When Gianfranco Zola arrived in England he had the hopes of a nation resting on his shoulders. The previous – and only – Italian to play in the Premier League was Nottingham Forest’s unfortunate Andrea Silenzi, a lumbering injury-prone centre forward with a first touch like a harpoon and the acceleration of a slug in treacle.
It was up to Zola, a diminutive forward signed from Parma, to restore his nation’s reputation. Within 12 months he was named Football Writers’ Player of the Year and would later add an Order of the British Empire (OBE) to a stack of trophies he piled up during his time at Stamford Bridge.
The Italian was known as “Magic Box”. Here are three moments from his debut season in England when Zola was at his most mercurial.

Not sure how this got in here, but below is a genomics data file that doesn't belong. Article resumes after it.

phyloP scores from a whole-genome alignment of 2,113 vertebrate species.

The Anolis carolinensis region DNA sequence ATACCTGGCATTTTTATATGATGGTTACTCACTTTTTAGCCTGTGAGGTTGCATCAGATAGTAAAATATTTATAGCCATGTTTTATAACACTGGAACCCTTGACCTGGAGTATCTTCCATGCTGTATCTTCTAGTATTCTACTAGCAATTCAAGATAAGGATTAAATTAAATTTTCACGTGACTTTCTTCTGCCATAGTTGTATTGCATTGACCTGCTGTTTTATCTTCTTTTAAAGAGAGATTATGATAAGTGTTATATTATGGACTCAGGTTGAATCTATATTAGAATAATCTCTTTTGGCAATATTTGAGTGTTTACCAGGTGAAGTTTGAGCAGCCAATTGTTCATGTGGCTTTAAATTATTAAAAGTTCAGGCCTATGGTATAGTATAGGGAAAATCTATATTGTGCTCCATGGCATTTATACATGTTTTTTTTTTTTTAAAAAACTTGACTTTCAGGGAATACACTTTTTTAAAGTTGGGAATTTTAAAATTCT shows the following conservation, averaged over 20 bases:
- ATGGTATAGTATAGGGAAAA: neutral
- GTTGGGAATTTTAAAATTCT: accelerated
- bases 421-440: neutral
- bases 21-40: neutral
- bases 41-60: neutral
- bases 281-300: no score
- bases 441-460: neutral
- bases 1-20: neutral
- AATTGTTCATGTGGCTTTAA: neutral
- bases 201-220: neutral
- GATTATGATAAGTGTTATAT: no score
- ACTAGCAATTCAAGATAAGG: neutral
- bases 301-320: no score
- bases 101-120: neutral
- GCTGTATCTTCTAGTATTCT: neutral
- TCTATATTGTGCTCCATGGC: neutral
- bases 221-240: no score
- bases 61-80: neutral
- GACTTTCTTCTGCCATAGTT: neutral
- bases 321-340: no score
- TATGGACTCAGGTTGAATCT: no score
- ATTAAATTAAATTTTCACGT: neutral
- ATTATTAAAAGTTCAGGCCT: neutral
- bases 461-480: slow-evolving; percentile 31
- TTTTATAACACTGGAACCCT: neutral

West Ham 1996/97
This was a December clash between two London rivals who were both undergoing exotic evolutions.
West Ham’s Harry Redknapp had entered the European transfer market with the giddy excitement of a teenager on his first booze cruise to Calais – with calamitous results. Paulo Futre’s free transfer from AC Milan was ruined by injury after the medical equipment at Upton Park – presumably the latest in Fisher Price technology – failed to spot both of his knees were missing. Meanwhile, Florin Raducioiu’s love of retail meant he missed the midweek League Cup exit at Stockport in favour of an alleged trip to Harvey Nicholls. His days in East London were, unsurprisingly, numbered.